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Targeted sanctions one year after attempted coup in Myanmar

January 28th, 2022  •  Author:   Justice For Myanmar  •  4 minute read
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Justice For Myanmar has published comparative data on targeted sanctions imposed on the Myanmar military junta, their businesses and associates since the illegal attempted coup on February 1, 2021.

The data shows an inconsistent approach among key international governments and that far more needs to be done urgently.

Some sanctions have been imposed by the US, UK, Canada and EU on senior junta individuals and some of the junta’s business interests.

Yet, less has been done to designate individuals in senior roles within the Myanmar military and junta-controlled ministries and businesses who are directly complicit in the junta’s serious human rights violations and corruption.

One year after the attempted coup, key junta businesses including Myanma Oil and Gas Enterprise (MOGE) and Telecom International Myanmar (the company that owns Mytel) still have yet to be sanctioned.

MOGE is a state-owned enterprise under Myanmar military control that generates the most significant amount of revenue for the terrorist junta.

Far too little has been done to designate individuals and entities involved in the supply of arms and dual-use goods.

Meanwhile, regional democracies Australia, India, Japan and South Korea have failed to impose any targeted sanctions since the attempted coup.

Australia passed a Magnitsky-style sanctions bill on December 2, 2021, but no sanctions have yet been imposed under the act.

Companies domiciled in these countries continue to pursue business with the Myanmar military junta and its conglomerates.

Justice For Myanmar spokesperson Yadanar Maung says: “It has been one year since the military’s brutal and illegal attempted coup and four years since the military’s campaign of genocide against the Rohingya.

“The junta’s terror campaign has only intensified, as it continues to commit war crimes and crimes against humanity with total impunity.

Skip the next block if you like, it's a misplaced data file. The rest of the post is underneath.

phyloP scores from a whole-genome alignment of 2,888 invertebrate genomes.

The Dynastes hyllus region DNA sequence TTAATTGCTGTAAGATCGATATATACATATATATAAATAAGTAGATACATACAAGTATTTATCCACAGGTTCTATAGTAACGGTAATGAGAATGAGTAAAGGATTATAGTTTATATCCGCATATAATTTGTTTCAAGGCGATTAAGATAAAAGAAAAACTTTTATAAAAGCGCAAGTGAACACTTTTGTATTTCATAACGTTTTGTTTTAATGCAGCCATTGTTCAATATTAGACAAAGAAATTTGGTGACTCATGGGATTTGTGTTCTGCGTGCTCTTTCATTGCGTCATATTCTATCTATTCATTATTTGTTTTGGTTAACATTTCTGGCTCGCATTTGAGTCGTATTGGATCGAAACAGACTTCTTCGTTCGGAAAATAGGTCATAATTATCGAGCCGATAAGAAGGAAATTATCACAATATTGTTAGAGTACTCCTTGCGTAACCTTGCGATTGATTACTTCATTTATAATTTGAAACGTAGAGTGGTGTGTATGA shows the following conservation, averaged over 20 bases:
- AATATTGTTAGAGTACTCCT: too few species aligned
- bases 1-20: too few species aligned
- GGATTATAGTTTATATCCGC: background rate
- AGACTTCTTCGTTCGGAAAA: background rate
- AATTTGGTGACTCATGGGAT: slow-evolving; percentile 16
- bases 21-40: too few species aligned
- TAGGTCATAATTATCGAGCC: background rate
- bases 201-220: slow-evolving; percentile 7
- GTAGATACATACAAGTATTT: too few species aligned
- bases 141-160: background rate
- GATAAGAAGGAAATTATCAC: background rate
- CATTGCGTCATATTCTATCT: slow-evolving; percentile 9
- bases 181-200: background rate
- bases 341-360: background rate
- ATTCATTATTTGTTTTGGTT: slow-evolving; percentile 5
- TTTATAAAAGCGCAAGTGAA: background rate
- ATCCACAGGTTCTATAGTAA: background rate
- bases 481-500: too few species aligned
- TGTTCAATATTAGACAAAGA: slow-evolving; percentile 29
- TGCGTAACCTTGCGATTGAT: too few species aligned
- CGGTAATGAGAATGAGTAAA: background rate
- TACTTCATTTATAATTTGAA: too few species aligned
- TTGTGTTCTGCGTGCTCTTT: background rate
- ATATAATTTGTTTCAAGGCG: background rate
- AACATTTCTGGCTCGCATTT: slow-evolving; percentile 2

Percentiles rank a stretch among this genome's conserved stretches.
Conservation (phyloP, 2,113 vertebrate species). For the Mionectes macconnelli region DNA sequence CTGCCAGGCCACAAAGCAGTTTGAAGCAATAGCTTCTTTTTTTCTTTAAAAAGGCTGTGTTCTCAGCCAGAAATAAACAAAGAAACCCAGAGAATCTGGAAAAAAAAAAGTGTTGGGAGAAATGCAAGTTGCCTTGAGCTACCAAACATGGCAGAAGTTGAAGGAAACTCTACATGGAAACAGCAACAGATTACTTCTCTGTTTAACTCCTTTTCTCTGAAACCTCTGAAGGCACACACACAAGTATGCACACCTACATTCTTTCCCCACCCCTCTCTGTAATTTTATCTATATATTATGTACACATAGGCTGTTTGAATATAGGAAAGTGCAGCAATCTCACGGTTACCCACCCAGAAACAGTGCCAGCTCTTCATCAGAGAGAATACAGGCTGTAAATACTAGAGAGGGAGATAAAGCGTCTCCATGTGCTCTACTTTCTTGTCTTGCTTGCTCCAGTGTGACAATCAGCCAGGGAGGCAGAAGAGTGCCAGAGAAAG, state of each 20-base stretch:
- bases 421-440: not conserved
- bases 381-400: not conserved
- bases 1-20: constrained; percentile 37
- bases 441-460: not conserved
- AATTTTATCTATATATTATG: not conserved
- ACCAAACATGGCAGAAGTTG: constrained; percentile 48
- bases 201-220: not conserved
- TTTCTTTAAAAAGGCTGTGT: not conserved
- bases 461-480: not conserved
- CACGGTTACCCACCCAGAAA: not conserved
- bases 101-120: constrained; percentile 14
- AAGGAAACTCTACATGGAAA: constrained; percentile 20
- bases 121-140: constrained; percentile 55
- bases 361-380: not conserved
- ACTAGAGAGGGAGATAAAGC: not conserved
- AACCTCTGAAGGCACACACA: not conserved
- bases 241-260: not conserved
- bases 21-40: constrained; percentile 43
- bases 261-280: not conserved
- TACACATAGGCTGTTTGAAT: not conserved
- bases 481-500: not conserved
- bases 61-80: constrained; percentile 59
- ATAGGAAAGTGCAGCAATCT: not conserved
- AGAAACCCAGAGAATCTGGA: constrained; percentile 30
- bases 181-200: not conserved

“While we welcome the targeted sanctions that have been imposed by the US, UK, Canada and EU, far more needs to be done.

“It is unacceptable that major military-controlled businesses and known arms suppliers continue to escape sanctions and are able to pursue business as usual, financing the junta’s international crimes.

“Also currently unsanctioned are far too many junta members, including military personnel who are responsible for war crimes and crimes against humanity.

“It is time for the international community to get serious and use sanctions to cut off the flow of revenue and arms to the junta.

“Shamefully, Australia, India, Japan and South Korea have not imposed any targeted sanctions in response to the Myanmar military’s illegal coup attempt.

“They need to step up and immediately take action by imposing targeted sanctions on the Myanmar military junta and its conglomerates.

“Their allies in the US, UK, Canada and EU, who have already imposed some sanctions, also have a role to play pushing these laggards to act.

“New Zealand was quick to formally suspend high-level contact with the Myanmar military junta. However, it has failed to follow this up with targeted sanctions beyond a travel ban imposed on five senior junta officials. This is not good enough.

“Faced with horrific atrocities, the people of Myanmar continue to sacrifice their lives for federal democracy and peace. The international community must listen to their voices and act in solidarity.”

More information:

View Justice For Myanmar’s comparative data on sanctions

View Justice For Myanmar’s list of Myanmar military-controlled businesses and associates that require targeted sanctions

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Justice For Myanmar, a group of covert activists campaigning for justice and accountability for the people of Myanmar, is calling for an end to military business and for federal democracy and a sustainable peace.

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